love and logic (3)

Empathy with Consequences


Prepared by Dr. Bert Alexander

Translation and Prezi by Henry Roncancio

Prezi Presentation: Clic here

What would you do in the following situation? Suppose you have a child or children who simply refuse to go to bed at a reasonable time. You fuss and you threaten, but the more you push, the slower they seem to be about getting ready and going to bed. You know that they need sleep; you know that if they do not get adequate sleep, they will not function well the next day. Yet, even with all your fretting and worrying, your spanking, your taking away of privileges, they do not seem motivated to comply with your wishes. 

Here is a great truth, so get ready to be amazed: you cannot make a child go to sleep. What if you simply told you child that you are sorry for all the interference and in the future they will be in charge of when they go to bed. Establish that there are rules, and the first is that after say eight o’clock, they cannot bother you and your spouse. You don’t won’t to see them or hear them, but they can be awake in their room. The second is that everyone gets up at the appointed time and there will be no exceptions. If they are still up at 10:30, tell them “good-night” and go to bed yourself. 

The next morning, go in and wake them up. You will discover that it is easier to wake up a child than put them to sleep! Turning up the radio to front-row-rock-concert setting takes no effort at all! Flip on the lights and be a “human alarm clock!” You will more than likely hear your child telling you that they are sick; their head/stomach/etc. hurts. Ignore it! Tell your kids, “You know, I feel this way as well when I don’t get enough rest, but I bet that it is going to be a long day at school today. Have a good day, and we will see you when you get home.” You see, it is much better for the child to deal with the consequences of their actions than for you to punish them or to threaten them. 

Hurting From the Inside Out

It has been said that “Power corrupts and absolute power corrupts absolutely.” With that in mind, we need to remember that as we give control to our kids, that control can corrupt and that absolute control corrupts absolutely. As children misuse their power and control, unwise parents show frustration, anger, and often plead. Wise parents allow natural and imposed consequences to do the teaching, and they are empathetic. Control and power are handled like money: we rejoice when the child handles them correctly, and we show empathy without rescue when unwise choices result in consternation, pain, and regret. 

As adults we don’t get grounded when we mess up in life; nobody washes our mouths out with soap when we use bad language. Punishments don’t happen in the real world unless crimes are committed. When people are punished for something, they seldom pause for self-examination; generally, resentment is the more common reaction. The same holds for kids as well. When we send kids to bed early because they sassed us, we are doling out punishment. If they bring home bad grades and we rescind television privileges, we are not allowing the consequences of mistakes to do the teaching.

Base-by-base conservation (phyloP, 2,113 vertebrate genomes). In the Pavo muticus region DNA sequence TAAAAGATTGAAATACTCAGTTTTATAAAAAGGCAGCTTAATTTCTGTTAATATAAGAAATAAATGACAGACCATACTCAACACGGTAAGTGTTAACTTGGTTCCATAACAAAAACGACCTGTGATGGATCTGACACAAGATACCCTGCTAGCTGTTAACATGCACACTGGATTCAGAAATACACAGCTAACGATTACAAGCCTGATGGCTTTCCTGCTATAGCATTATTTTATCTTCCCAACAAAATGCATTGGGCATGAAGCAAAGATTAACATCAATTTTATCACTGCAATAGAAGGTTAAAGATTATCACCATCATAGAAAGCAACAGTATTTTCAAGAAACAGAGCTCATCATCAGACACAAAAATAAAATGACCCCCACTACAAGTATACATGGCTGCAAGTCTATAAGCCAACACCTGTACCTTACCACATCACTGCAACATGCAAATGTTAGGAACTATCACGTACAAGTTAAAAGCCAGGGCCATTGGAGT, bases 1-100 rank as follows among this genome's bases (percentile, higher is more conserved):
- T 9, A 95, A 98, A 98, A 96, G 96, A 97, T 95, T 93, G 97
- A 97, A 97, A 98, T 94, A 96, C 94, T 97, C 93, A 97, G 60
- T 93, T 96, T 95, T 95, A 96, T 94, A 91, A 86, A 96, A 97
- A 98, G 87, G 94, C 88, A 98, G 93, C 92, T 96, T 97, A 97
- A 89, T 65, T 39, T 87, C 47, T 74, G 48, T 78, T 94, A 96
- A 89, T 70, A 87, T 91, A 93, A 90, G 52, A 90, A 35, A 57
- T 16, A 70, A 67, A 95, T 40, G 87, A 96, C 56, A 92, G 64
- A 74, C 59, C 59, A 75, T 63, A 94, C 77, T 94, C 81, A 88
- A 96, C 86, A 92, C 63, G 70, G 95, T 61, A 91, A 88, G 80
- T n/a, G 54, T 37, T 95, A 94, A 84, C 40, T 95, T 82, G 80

The real world operates on consequences. [When was the last time you talked a cop out of a ticket for speeding?] If we do a consistently lousy job at work, the boss doesn’t take away our I-phone, he fires us! Punishing a child offers a great escape valve for a child to escape the consequences of his actions. They don’t have to change their behavior; they simply have to do their time with the punishment. Their anger is directed toward us rather than themselves for making a bad decision. We want our children to hurt from the inside out:

  • We allow the consequences to do the teaching. 
  • Consequences leave kids thinking very hard about their behavior and their responsibilities. 
  • Consequences lead to self-examination and thought. 

Naturally Occurring Consequences

The best consequences are those that fall naturally. Naturally falling consequences allow the cause and effect of our children’s actions to register in their brains. When they ask themselves, “Who is making me hurt like this?” Their only answer is “Me.” For example, if a child goofs off during a meal and doesn’t eat, they will be hungry later. If a child goofs off in school, makes bad grades, then staying back a grade makes sense. 

These are the things that cause lots of heartburn for parents, but if we want the consequences to do their work effectively, we cannot afford to take the luxury of reminding a child of previous bad choices. If your child is extremely slow at getting out of bed, let them suffer the consequences of not going to school one day. Now this cannot be a fun day, the child must stay in his room, and cannot be entertained by any electronics, games, etc. You as a parent cannot write a note for his absence as it was his fault and he must suffer the consequences. Without the company of others and without the attention of a parent who nags them, they become very unhappy!

Imposing Consequences

While naturally occurring consequences are best, occasionally our children’s actions don’t lend themselves to such consequences. In those cases, we must impose the consequences ourselves. This is a parental art: parents sometimes choose to impose consequences that are irrelevant or, if relevant, the consequences are either too harsh or too lenient. When consequences occur naturally, the imposed consequences must:

  • Be enforceable
  • Fit the “crime”
  • Be laid down firmly in love. 

When imposed consequences are imposed without anger and threats, and when presented to our children in a way that the connection between their misbehavior and the consequences is made plain, they are quite effective. To drive the lesson home with our children without making them feel as though we are not on their side, we must use empathy. Here are some examples: